What is the difference between flipping and wholesaling real estate?

What is the difference between flipping and wholesaling real estate?
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What does wholesaling real estate mean?

If you’ve been interested in real estate investing, chances are that you’ve heard the term “wholesaling” before. But what does it mean?

Simply put, wholesaling is the act of assigning the purchase contract of a property to a new buyer with the permission of a seller. The wholesaler typically signs a purchase contract with a homeowner stating that they’ll find them a buyer, typically within a specific timeframe. We previously explained the process and more in a previous post that you can find here.

A wholesaler is not a realtor, and they are not required to obtain a real estate license. Since the purchase contract has been assigned, they never participate in the final sale of the home directly. Usually, wholesalers help those who have distressed properties or are having hard times financially find buyers for their properties for a fee. Often times, those who purchase homes from wholesalers are investors looking for a property at below-market value.

A realtor, on the other hand, helps a seller list their home for sale on the MLS, or Multiple Listing Service. They represent sellers as a knowledgeable party and advise them on the sale of their home. They can also represent buyers on the other end of the transaction by helping clients find and bid on properties they might be interested in owning.


What is the difference between flipping and wholesaling?

             While flippers may interact with wholesalers, flipping and wholesaling are two different things. As elaborated previously, wholesalers help facilitate the sale of a property by finding a purchaser for the property in question. Flippers purchase properties with the goal of renovating them and selling them for profit. If they happen to purchase a house well below market value, a flipper may even sell the property for a profit without making any modifications to the house.


Do you need a real estate license to flip houses?

             In short, no—you don’t need a real estate license to flip a house. A real estate license really means that an individual is authorized to represent clients in the purchase and sale of property and adhere to certain disclosure rules set by the state. The biggest benefit of having a real estate license is having access to the MLS.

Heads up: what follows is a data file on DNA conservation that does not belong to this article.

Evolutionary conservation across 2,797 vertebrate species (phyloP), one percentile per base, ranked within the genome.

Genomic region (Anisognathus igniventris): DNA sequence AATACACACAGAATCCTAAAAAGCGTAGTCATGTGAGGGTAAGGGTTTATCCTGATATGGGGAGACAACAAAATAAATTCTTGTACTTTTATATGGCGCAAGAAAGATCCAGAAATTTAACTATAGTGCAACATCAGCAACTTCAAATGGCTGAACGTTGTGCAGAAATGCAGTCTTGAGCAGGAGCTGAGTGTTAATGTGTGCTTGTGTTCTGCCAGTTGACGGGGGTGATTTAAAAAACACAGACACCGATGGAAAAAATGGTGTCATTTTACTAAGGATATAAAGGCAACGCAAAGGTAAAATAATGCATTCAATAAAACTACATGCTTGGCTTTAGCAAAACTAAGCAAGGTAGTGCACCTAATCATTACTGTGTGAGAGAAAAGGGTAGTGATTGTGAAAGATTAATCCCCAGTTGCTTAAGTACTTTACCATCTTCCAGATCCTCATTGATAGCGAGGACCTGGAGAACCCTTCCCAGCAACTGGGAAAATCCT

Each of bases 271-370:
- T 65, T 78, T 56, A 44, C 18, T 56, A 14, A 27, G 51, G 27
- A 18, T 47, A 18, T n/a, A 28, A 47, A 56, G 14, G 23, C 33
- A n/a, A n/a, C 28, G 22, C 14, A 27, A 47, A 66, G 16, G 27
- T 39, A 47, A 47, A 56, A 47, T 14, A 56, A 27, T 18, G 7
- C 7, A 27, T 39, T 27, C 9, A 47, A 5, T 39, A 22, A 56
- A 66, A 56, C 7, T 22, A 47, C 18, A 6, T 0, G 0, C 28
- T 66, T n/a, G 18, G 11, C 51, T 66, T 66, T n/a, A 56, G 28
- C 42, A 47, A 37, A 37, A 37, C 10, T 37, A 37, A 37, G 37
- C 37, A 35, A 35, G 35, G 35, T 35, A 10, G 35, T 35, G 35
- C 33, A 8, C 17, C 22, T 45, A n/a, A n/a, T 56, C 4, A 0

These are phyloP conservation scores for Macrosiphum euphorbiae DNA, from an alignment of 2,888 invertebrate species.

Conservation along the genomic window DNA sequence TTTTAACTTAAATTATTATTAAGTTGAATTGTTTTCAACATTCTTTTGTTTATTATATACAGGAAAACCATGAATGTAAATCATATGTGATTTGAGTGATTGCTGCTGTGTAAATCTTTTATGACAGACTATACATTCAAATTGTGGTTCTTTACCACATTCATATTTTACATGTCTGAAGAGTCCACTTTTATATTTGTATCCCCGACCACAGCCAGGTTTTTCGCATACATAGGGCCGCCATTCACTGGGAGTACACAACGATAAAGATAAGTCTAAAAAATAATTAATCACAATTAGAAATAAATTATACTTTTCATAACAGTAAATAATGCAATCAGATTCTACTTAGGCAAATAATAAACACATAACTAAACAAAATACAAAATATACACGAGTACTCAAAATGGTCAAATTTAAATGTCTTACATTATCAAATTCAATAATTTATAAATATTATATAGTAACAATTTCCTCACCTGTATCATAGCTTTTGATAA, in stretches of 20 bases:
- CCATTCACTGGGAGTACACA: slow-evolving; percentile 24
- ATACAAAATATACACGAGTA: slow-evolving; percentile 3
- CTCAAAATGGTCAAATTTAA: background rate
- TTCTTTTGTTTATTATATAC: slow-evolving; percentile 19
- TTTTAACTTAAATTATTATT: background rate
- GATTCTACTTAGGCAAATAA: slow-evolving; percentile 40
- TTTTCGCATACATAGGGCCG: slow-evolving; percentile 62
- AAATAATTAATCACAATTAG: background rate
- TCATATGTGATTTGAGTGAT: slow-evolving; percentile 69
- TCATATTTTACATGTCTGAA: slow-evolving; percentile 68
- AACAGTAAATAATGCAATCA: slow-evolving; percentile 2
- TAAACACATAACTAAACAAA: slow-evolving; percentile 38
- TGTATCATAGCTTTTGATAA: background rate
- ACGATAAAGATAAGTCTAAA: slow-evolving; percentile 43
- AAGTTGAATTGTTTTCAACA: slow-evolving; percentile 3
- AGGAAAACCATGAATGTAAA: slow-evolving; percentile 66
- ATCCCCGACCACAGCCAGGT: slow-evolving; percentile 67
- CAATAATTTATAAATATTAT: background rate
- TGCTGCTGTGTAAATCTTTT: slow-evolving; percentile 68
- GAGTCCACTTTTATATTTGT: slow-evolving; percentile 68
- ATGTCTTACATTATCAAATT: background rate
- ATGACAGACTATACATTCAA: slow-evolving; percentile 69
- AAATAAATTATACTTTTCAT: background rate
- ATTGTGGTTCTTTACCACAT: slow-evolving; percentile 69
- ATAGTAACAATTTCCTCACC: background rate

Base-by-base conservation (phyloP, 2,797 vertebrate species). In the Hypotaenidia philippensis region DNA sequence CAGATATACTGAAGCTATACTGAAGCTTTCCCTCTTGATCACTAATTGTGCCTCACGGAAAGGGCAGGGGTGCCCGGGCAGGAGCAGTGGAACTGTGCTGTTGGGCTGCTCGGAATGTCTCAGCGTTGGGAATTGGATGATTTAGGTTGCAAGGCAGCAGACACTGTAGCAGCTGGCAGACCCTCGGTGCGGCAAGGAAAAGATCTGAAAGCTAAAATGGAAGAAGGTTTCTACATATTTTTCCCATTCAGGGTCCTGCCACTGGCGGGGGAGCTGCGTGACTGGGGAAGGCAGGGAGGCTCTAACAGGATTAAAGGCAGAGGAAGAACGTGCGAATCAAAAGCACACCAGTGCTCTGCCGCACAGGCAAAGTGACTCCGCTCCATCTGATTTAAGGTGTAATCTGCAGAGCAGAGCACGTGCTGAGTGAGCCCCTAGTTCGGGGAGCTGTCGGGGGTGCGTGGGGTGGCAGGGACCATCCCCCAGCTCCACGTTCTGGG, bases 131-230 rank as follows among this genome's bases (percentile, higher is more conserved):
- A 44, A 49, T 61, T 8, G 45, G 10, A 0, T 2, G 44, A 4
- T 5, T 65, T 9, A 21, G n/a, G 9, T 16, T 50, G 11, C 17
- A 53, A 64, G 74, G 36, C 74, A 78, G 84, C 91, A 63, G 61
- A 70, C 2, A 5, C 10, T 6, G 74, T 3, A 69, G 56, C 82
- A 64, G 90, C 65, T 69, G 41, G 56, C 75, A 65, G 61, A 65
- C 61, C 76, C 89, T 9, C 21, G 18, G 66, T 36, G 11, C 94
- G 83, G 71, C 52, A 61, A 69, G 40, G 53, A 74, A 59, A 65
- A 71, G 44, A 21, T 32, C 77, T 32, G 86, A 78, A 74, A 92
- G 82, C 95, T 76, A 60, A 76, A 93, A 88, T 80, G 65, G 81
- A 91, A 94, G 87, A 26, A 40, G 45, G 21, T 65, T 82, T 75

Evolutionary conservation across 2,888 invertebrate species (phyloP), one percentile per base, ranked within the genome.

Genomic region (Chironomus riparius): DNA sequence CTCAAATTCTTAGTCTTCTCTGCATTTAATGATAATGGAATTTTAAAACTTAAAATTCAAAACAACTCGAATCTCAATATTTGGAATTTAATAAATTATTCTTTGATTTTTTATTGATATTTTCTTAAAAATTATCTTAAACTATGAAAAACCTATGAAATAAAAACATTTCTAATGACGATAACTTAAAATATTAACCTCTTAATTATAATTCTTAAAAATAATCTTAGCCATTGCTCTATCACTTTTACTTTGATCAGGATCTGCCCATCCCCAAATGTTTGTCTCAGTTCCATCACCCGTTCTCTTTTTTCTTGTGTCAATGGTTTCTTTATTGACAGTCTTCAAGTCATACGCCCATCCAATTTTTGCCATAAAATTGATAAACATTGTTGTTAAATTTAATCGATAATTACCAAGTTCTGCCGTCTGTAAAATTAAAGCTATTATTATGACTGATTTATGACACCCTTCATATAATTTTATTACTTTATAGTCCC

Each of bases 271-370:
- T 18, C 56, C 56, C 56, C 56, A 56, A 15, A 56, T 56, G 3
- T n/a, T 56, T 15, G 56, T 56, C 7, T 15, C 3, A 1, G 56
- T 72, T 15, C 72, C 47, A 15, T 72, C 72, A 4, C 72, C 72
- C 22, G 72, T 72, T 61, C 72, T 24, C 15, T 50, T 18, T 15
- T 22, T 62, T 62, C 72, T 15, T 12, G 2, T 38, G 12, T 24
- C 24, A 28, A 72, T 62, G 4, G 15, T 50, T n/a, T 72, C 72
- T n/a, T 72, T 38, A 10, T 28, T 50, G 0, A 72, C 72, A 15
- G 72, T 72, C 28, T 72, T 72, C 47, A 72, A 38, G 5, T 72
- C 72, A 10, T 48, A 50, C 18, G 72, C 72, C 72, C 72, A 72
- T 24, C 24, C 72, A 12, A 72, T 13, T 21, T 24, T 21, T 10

For flippers, while it might be nice to have access to the MLS, it is very common for the houses they purchase to be off market. Why? They don’t want to pay market value for a house they plan on reselling. An important part of a flipper’s strategy is the 70 rule, which we’ll dive into next.


What is the 70 rule in house flipping?

             The 70 rule means that when searching for a house to flip, you only want to pay 70% of the ARV (after repair value) of a house, minus any renovation costs. This is common practice among flippers and was created as a way to protect them from overpaying for a property. While this rule is not always able to prevent a flipper from going overbudget on their renovation costs, it’s a trusted method used while property hunting.


Bay Mountain Capital can help fund your flip!

            Are you interested in flipping properties? Or maybe you’re already an expert? Bay Mountain Capital can help both new investors and seasoned ones alike. We offer private money loans for residential and commercial investment properties and operate in Texas, Oklahoma, Tennessee, Alabama, Georgia, and Florida. We’ve been helping borrowers fund their flip with our easy, transparent process since 2008. With our in-house underwriting and loan servicing, we’re prepared to make sure our borrowers and Bay Mountain Capital succeed together.

If you’re ready to learn more, check out our terms on our residential page and commercial page for more information. If you already have a deal in mind, we’d be happy to take a look and let you know what we can do for you.

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